Several new faces stared back at meeting goers April 6 as Garden City's 43rd mayor and three new trustees officially swore in.
"I hope everyone is ready to move forward," Mayor Rob Rothschild said.
Rothschild, a 26-year resident, stepped up to the plate when his Estates section counterpart, Trustee John Mauk, announced he did not want to serve as mayor.
"My hope for the next two years is for this board to work as one. That doesn't mean we'll agree on everything or even get along but I think this board needs to build consensus on a number of issues. And we need to do that in a very civil manner. And I do want to emphasize 'civil manner,'" Rothschild said.
Mayor Rothschild told fellow trustees that over the next two years, they must support and challenge village staff and Garden City's department heads. "That is going to be a very difficult thing to do over the next two years because we as a village are heading into unchartered waters," he said.
He acknowledged the village's long list of resident volunteers, admitting Garden City didn't achieve the status of being a great place to live without them.
He recalled a statement read in a New York Conference of Mayors publication that stated: "Life isn't about waiting for the storm to pass, it's about learning to dance in the rain." Mayor Rothschild thought it summed up the situation the village finds itself in today.
"If we as a board cannot take a positive perspective, we're probably sitting in the wrong chairs," he said, alluding to the various issues facing trustees now, including, but certainly not limited to, budget cutbacks, St. Paul's, the HUB, the Lighthouse project, union contract negotiations and more. The firefighters' union contract expired in May 2008, the Police Benevolent Association (PBA) contract is due to expire next month and the CSEA contract is up for negotiations in May of 2010.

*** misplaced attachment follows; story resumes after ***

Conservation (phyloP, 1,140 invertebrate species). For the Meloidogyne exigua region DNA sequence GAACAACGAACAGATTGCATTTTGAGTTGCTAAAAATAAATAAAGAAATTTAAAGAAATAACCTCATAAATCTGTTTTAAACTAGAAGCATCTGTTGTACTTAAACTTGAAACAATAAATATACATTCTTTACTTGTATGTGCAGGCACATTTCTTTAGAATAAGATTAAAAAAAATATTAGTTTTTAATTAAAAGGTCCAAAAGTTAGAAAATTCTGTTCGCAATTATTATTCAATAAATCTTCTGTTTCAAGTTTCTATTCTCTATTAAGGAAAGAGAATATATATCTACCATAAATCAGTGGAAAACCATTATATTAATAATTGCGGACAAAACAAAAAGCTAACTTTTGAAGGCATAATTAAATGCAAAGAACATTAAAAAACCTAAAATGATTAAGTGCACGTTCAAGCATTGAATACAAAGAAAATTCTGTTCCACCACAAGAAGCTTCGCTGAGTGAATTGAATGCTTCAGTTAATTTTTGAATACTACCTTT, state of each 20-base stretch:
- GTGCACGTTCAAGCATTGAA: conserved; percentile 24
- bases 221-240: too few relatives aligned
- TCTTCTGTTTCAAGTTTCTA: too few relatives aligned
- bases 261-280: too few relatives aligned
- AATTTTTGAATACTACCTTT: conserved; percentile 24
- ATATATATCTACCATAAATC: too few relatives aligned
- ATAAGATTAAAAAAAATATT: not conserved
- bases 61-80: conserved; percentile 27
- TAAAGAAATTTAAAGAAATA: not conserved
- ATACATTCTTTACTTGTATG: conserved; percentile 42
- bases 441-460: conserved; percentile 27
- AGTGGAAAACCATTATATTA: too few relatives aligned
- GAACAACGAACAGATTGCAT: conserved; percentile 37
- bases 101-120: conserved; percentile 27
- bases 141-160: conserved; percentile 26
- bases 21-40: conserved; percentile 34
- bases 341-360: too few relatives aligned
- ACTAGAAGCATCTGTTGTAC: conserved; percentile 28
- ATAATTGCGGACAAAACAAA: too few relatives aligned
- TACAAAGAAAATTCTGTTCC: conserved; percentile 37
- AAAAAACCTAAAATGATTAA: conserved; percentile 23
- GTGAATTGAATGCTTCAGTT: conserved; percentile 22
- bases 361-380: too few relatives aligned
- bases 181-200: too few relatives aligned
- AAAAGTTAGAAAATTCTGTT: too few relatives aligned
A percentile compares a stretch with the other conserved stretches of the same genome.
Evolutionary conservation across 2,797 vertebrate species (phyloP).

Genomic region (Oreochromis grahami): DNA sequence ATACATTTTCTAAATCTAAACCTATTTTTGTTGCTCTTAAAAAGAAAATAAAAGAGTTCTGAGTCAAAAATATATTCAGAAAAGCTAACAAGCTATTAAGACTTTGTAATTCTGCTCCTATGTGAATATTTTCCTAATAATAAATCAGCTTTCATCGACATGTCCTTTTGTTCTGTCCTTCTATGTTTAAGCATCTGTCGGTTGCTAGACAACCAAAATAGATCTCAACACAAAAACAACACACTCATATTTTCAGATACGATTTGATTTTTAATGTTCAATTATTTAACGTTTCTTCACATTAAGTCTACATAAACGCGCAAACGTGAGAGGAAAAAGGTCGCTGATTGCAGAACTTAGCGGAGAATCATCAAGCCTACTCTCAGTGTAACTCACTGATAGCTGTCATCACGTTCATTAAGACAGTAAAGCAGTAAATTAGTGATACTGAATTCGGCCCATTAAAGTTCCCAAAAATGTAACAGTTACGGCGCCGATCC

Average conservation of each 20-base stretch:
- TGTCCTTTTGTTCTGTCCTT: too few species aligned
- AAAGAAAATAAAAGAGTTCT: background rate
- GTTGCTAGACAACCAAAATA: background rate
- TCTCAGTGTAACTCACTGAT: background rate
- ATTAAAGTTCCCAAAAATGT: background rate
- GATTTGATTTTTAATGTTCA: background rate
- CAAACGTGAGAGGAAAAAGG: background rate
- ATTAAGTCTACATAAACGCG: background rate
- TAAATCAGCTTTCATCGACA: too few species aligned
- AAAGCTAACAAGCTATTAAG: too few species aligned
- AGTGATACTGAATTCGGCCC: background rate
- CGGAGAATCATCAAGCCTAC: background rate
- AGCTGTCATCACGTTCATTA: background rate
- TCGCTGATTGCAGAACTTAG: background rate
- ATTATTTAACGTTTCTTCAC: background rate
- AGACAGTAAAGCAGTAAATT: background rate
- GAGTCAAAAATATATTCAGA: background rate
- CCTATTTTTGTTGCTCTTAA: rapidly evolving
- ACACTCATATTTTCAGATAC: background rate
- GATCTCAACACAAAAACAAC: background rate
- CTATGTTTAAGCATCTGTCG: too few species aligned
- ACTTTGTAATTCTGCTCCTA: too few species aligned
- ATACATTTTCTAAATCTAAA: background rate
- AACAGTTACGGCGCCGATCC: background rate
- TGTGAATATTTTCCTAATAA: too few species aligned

Newcomer Trustee Andrew Cavanaugh, who hails from Garden City's Central section, stated, "We need to take a disciplined look at all renewals and all negotiations in order to conform our working agreements with our employees to the new reality."
In its first order of business as a new board, trustees passed Garden City's $52,728,207 budget 5-2, which includes the elimination of five police officer positions, two career firefighter positions, one civilian dispatcher, one building inspector and one Public Works employee, at a village savings of $171,297. With a 5.91 tax rate increase, residents will pay an extra $302 a year. Deputy Mayor Don Brudie and Second Deputy Mayor John Watras voted against the budget; Trustee John Mauk was absent.
Trustee Dennis Donnelly of the East thinks the approved budget is fair. "We took a long, arduous look at every single department in the village. If you look at reality of the 10 employees that are cut from the budget, there's one fireman and four police officers who were not here last year. So the reduction in services of the four police officers that weren't here were covered last year. It's what we're not hiring going forward; ... We can't restore things going forward you cant erase them once they're in place," Donnelly said.
Second Deputy Mayor Watras, who works in the financial services industry, thought it unfair to impose such a high tax rate increase on residents in these tough economic times. "I think the 5.91 percent increase is tough especially in today's economic climate, which we are all acutely aware of. I work on Wall Street ... and I'm getting a ton of résumés every day from people that live in our town," he said.
Deputy Mayor Brudie opposed cuts to the fire and police departments and voted against it. "I don't mean to demean the hard work of John Mauk, the Finance Committee, Mr. Schoelle and the staff, the CBC [Citizens Budget Review Committee] but I'm not in favor of cutting the fire department and I'm not in favor of cutting the police department," he said, also voicing disappointment in the failure to reach a 20 percent tax increase.
Trustee Nick Episcopia was surprised some trustees thought a 20 percent increase was even possible. "In order to do that we would have had to make cuts far in excess of what we did," he said. "I think what we did was make alterations to our budget when it came to our fire and police services. We didn't make any massive cuts. We arrived at a compromise," he said.
"What happens next year?" Trustee Watras shot back.
"We had an opportunity here to generate millions of dollars in income from the development of St. Paul's. You specifically said you didn't want to do that. In fact, you specifically said you'd prefer to spend $14 or $15 million mothballing it. That's going to come to debt service of a $1.2 million or a $1.4 million a year. Then you sit there and ask us what we're going to do next year?," Episcopia said. "We had opportunities to raise revenue. We didn't take it. That's all I have to say."
Newcomer Lawrence Quinn likes the direction the board is going in. "I don't see how we could've made it much less than we had ... I don't think any of us like paying more taxes. I think we all understand this is a difficult process but at least we're going in the right direction."